Back in 2008, when Nikon announced that they were putting Live View into their DSLRs, I kind of shrugged my shoulders and thought “gimmick.” I mean, most serious shooters know that holding a 2-pound DSLR out from their body is no way to support a camera. Of course, there might be instances where a PJ may find this feature useful, such as when they are in a crowd of reporters and they can just lift their camera over their head to shoot. I don’t usually find myself in those situations, but I have found an increasing number of situations where Live View is incredibly handy.
Macro Shooting with Live View
When you put your DSLR on a tripod for macro photography, especially with wildflowers, you’ll often find yourself in awkward positions near the ground. The classic workaround for low-angle shooting has been a right-angle viewfinder adapter, like the Nikon DR-5 or DR-6 adapters. These viewfinders work ok, but they are relatively expensive and can be a pain to mount/unmount in the field. With Live View enabled, you can view your subject easily enough, even at low angles. What’s more, with most DSLRs, you get some additional bonus features when you have Live View enabled in “Tripod Mode.”
- 100% viewfinder coverage
- On-demand grid lines
- Contrast-detection Auto Focus (uses imaging sensor, not AF module)
- Virtual horizon (some cameras)
- Live Histogram (some cameras)
Of these features, the contrast-detection AF system is by far the most useful, especially for macro shots. First, contrast-detection AF is slow. That’s because it’s using the image sensor as a focus indicator, and not the camera’s AF module. For Nikon DSLR’s you must be in “Tripod Mode” for this system to be enabled. However, once you are in this mode, you get some serious benefits (provided that your subject isn’t moving too fast).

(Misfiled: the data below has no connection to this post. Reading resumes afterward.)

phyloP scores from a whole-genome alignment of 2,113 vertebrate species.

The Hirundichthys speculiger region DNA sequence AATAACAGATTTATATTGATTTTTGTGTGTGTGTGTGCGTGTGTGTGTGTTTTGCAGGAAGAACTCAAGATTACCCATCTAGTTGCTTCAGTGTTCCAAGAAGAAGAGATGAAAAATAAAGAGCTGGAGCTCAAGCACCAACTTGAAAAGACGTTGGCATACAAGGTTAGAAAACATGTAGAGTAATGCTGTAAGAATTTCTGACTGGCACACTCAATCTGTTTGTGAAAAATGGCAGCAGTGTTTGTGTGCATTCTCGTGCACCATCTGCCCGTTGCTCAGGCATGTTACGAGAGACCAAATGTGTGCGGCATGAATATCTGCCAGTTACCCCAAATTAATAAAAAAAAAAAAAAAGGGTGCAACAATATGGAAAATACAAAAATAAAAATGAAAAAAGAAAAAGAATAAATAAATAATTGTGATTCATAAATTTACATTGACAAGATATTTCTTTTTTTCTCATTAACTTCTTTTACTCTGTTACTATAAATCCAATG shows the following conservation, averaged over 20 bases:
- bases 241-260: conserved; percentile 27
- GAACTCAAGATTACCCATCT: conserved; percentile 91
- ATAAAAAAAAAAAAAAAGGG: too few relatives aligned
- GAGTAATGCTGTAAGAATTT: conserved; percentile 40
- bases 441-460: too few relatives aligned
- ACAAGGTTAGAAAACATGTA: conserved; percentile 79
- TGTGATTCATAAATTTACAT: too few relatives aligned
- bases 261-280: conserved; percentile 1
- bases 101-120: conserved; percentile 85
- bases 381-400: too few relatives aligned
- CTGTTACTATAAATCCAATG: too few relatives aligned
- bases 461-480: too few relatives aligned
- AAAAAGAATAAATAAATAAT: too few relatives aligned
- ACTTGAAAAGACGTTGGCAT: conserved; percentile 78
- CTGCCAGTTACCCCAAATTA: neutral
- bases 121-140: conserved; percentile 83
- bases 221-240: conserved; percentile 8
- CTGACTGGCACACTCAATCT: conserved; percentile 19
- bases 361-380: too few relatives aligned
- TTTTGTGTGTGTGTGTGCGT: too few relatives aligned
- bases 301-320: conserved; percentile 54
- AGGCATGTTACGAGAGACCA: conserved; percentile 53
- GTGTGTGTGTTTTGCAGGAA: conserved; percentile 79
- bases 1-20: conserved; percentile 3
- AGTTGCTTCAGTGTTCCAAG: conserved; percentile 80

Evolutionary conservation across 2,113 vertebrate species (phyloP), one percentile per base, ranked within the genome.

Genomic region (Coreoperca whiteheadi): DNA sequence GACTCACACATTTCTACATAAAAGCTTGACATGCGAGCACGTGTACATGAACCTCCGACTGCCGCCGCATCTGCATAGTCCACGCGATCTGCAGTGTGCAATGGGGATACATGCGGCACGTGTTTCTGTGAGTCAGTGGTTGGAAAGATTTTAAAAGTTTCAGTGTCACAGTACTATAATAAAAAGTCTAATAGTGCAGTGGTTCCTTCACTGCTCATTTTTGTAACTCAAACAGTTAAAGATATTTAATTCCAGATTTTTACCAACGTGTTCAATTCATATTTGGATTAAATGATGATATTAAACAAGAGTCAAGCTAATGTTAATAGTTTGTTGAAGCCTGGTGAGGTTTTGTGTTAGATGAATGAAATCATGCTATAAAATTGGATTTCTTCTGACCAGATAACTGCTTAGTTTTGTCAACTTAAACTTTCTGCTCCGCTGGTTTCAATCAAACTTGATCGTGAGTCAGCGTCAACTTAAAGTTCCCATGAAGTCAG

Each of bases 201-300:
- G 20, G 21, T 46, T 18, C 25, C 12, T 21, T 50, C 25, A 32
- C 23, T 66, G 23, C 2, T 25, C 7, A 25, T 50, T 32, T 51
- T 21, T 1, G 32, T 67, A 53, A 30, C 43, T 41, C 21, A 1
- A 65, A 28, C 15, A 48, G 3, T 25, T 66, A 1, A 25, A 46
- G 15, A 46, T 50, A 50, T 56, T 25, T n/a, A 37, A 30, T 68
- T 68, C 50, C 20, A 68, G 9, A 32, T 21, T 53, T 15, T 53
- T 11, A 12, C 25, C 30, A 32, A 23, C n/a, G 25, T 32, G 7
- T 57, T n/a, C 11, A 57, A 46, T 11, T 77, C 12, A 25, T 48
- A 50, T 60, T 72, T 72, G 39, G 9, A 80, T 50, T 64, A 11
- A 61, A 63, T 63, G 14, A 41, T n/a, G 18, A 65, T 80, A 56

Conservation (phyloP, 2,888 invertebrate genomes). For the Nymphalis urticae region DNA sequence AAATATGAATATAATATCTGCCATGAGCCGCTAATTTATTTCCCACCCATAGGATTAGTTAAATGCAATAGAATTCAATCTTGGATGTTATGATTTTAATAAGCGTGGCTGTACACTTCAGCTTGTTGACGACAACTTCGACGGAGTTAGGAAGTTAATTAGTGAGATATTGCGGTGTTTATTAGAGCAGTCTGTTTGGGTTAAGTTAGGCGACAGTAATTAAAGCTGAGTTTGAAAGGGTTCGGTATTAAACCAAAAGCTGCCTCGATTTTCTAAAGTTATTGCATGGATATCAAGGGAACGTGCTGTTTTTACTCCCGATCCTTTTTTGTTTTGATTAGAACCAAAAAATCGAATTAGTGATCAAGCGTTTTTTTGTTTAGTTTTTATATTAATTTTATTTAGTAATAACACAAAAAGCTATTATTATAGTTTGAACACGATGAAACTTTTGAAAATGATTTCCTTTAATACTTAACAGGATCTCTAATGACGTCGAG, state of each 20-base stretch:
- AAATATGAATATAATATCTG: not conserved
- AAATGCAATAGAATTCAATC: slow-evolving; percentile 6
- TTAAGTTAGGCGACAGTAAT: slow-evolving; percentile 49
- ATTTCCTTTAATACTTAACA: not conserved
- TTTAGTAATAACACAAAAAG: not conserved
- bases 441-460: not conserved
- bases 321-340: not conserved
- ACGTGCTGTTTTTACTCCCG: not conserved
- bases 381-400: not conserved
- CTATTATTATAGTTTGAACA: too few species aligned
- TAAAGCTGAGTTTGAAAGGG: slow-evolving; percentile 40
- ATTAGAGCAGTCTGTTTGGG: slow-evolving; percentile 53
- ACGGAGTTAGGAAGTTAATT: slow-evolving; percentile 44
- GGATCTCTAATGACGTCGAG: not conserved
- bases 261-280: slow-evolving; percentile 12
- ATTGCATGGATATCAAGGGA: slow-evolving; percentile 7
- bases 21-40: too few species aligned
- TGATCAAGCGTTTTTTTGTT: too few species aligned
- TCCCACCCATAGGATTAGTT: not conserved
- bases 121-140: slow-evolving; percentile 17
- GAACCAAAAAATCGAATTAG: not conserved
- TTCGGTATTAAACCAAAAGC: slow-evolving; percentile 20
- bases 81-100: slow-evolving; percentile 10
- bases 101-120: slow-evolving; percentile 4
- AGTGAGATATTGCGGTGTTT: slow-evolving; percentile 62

You can move the AF point to anywhere on your screen. That means you can compose your focus point without any arbitrary constraints.
AF is significantly more accurate in Tripod Mode Live View. Since you’re actually focusing with the image sensor, the contrast-detection AF system is going to absolutely nail the focus. The normal AF module in most DSLRs is “phase-detection” based, and it compromises accuracy for speed. With macro subjects, where depth of field is very shallow, accurate AF is highly desirable. What’s more, in Live View mode you can zoom in on the focus point on your screen to get very precise AF placement.
Long-lens shooting of static subjects
Another time when Live View (tripod mode) can be valuable is when you’re using a long telephoto lens with teleconverters shooting distant subjects. With extreme magnification, there are many things that can get in the way of a sharp shot, including camera shake, subject motion, and thermal distortion (heat waves). If your subject is relatively static and far away, you’ll want to get the most accurate focusing possible. More often than not, the standard phase-detection AF system just won’t quite focus precisely where you want it to on distant, low-contrast subjects. It just gets you “close enough.” That’s where Tripod Mode Live View can again come to the rescue. If you enable Tripod Mode and use it to focus your camera, you can lock AF precisely where you want to and then shoot normally in normal mode. In order for this to work, you need to:
- Set focus with Live View in Tripod Mode
- Make sure that you don’t have your camera’s AF system set to activate with the shutter release button (use “back-button” AF or put the camera into manual focus mode).
- Exit Live View and shoot normally without changing your focus point. You’ll need to make sure you’ve set your camera to “release priority” (the default for Nikons in Continuous-Servo AF mode) so that it will fire.
Tips for setting up Live View in Nikon DSLRs
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